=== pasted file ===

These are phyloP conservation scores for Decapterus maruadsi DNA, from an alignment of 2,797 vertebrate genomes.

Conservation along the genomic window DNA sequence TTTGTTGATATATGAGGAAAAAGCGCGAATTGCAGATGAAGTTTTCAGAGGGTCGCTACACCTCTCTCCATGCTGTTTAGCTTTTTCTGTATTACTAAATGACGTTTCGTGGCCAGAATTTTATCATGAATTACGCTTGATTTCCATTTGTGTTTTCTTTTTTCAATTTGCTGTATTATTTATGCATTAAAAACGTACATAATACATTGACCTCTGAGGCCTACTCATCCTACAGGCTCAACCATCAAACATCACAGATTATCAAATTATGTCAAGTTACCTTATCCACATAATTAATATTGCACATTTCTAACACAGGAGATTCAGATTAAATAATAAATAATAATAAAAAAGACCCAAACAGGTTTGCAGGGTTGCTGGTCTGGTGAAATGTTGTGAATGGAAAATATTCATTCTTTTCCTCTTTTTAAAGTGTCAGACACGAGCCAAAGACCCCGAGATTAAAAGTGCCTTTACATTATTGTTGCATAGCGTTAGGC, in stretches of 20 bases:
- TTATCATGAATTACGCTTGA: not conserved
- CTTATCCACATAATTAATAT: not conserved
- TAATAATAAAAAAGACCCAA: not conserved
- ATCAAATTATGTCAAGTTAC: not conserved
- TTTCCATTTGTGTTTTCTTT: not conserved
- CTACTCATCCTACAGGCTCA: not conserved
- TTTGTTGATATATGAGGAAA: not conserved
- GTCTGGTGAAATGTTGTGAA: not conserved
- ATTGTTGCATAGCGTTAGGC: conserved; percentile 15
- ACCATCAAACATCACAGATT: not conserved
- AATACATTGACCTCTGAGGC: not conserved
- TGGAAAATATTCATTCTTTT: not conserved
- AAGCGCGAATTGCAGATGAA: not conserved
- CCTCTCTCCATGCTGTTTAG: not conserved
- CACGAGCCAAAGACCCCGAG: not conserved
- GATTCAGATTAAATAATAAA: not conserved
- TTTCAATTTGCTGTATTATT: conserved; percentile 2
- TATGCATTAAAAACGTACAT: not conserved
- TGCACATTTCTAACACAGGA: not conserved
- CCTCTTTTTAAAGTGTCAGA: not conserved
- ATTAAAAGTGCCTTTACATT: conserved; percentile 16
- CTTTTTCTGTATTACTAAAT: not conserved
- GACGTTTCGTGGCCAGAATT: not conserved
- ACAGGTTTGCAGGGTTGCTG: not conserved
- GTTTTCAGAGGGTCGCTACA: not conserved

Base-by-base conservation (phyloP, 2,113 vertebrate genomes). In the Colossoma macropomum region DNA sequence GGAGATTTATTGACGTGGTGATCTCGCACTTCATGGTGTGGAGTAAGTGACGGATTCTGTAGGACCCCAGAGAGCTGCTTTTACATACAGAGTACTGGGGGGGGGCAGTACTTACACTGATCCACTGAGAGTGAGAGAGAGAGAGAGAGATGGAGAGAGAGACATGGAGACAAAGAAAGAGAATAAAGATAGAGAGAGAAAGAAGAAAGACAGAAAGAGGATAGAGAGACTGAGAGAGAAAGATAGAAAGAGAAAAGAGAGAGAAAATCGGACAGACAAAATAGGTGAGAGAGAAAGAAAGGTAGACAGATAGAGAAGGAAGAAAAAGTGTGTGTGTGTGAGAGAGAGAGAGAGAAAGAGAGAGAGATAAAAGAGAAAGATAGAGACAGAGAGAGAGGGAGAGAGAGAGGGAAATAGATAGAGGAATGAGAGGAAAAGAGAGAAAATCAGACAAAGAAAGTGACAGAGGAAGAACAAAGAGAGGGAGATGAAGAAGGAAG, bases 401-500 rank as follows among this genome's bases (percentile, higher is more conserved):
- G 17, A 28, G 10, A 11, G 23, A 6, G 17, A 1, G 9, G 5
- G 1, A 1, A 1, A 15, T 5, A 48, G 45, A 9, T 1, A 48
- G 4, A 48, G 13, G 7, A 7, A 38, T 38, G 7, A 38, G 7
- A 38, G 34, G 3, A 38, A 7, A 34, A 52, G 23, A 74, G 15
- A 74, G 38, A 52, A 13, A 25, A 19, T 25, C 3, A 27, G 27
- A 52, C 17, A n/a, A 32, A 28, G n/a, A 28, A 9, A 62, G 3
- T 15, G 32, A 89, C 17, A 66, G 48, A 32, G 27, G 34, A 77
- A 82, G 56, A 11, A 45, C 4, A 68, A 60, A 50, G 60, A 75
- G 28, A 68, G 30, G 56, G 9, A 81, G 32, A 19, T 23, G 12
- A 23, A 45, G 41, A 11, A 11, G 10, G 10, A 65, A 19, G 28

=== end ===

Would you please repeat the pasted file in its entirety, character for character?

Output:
These are phyloP conservation scores for Decapterus maruadsi DNA, from an alignment of 2,797 vertebrate genomes.

Conservation along the genomic window DNA sequence TTTGTTGATATATGAGGAAAAAGCGCGAATTGCAGATGAAGTTTTCAGAGGGTCGCTACACCTCTCTCCATGCTGTTTAGCTTTTTCTGTATTACTAAATGACGTTTCGTGGCCAGAATTTTATCATGAATTACGCTTGATTTCCATTTGTGTTTTCTTTTTTCAATTTGCTGTATTATTTATGCATTAAAAACGTACATAATACATTGACCTCTGAGGCCTACTCATCCTACAGGCTCAACCATCAAACATCACAGATTATCAAATTATGTCAAGTTACCTTATCCACATAATTAATATTGCACATTTCTAACACAGGAGATTCAGATTAAATAATAAATAATAATAAAAAAGACCCAAACAGGTTTGCAGGGTTGCTGGTCTGGTGAAATGTTGTGAATGGAAAATATTCATTCTTTTCCTCTTTTTAAAGTGTCAGACACGAGCCAAAGACCCCGAGATTAAAAGTGCCTTTACATTATTGTTGCATAGCGTTAGGC, in stretches of 20 bases:
- TTATCATGAATTACGCTTGA: not conserved
- CTTATCCACATAATTAATAT: not conserved
- TAATAATAAAAAAGACCCAA: not conserved
- ATCAAATTATGTCAAGTTAC: not conserved
- TTTCCATTTGTGTTTTCTTT: not conserved
- CTACTCATCCTACAGGCTCA: not conserved
- TTTGTTGATATATGAGGAAA: not conserved
- GTCTGGTGAAATGTTGTGAA: not conserved
- ATTGTTGCATAGCGTTAGGC: conserved; percentile 15
- ACCATCAAACATCACAGATT: not conserved
- AATACATTGACCTCTGAGGC: not conserved
- TGGAAAATATTCATTCTTTT: not conserved
- AAGCGCGAATTGCAGATGAA: not conserved
- CCTCTCTCCATGCTGTTTAG: not conserved
- CACGAGCCAAAGACCCCGAG: not conserved
- GATTCAGATTAAATAATAAA: not conserved
- TTTCAATTTGCTGTATTATT: conserved; percentile 2
- TATGCATTAAAAACGTACAT: not conserved
- TGCACATTTCTAACACAGGA: not conserved
- CCTCTTTTTAAAGTGTCAGA: not conserved
- ATTAAAAGTGCCTTTACATT: conserved; percentile 16
- CTTTTTCTGTATTACTAAAT: not conserved
- GACGTTTCGTGGCCAGAATT: not conserved
- ACAGGTTTGCAGGGTTGCTG: not conserved
- GTTTTCAGAGGGTCGCTACA: not conserved

Base-by-base conservation (phyloP, 2,113 vertebrate genomes). In the Colossoma macropomum region DNA sequence GGAGATTTATTGACGTGGTGATCTCGCACTTCATGGTGTGGAGTAAGTGACGGATTCTGTAGGACCCCAGAGAGCTGCTTTTACATACAGAGTACTGGGGGGGGGCAGTACTTACACTGATCCACTGAGAGTGAGAGAGAGAGAGAGAGATGGAGAGAGAGACATGGAGACAAAGAAAGAGAATAAAGATAGAGAGAGAAAGAAGAAAGACAGAAAGAGGATAGAGAGACTGAGAGAGAAAGATAGAAAGAGAAAAGAGAGAGAAAATCGGACAGACAAAATAGGTGAGAGAGAAAGAAAGGTAGACAGATAGAGAAGGAAGAAAAAGTGTGTGTGTGTGAGAGAGAGAGAGAGAAAGAGAGAGAGATAAAAGAGAAAGATAGAGACAGAGAGAGAGGGAGAGAGAGAGGGAAATAGATAGAGGAATGAGAGGAAAAGAGAGAAAATCAGACAAAGAAAGTGACAGAGGAAGAACAAAGAGAGGGAGATGAAGAAGGAAG, bases 401-500 rank as follows among this genome's bases (percentile, higher is more conserved):
- G 17, A 28, G 10, A 11, G 23, A 6, G 17, A 1, G 9, G 5
- G 1, A 1, A 1, A 15, T 5, A 48, G 45, A 9, T 1, A 48
- G 4, A 48, G 13, G 7, A 7, A 38, T 38, G 7, A 38, G 7
- A 38, G 34, G 3, A 38, A 7, A 34, A 52, G 23, A 74, G 15
- A 74, G 38, A 52, A 13, A 25, A 19, T 25, C 3, A 27, G 27
- A 52, C 17, A n/a, A 32, A 28, G n/a, A 28, A 9, A 62, G 3
- T 15, G 32, A 89, C 17, A 66, G 48, A 32, G 27, G 34, A 77
- A 82, G 56, A 11, A 45, C 4, A 68, A 60, A 50, G 60, A 75
- G 28, A 68, G 30, G 56, G 9, A 81, G 32, A 19, T 23, G 12
- A 23, A 45, G 41, A 11, A 11, G 10, G 10, A 65, A 19, G 28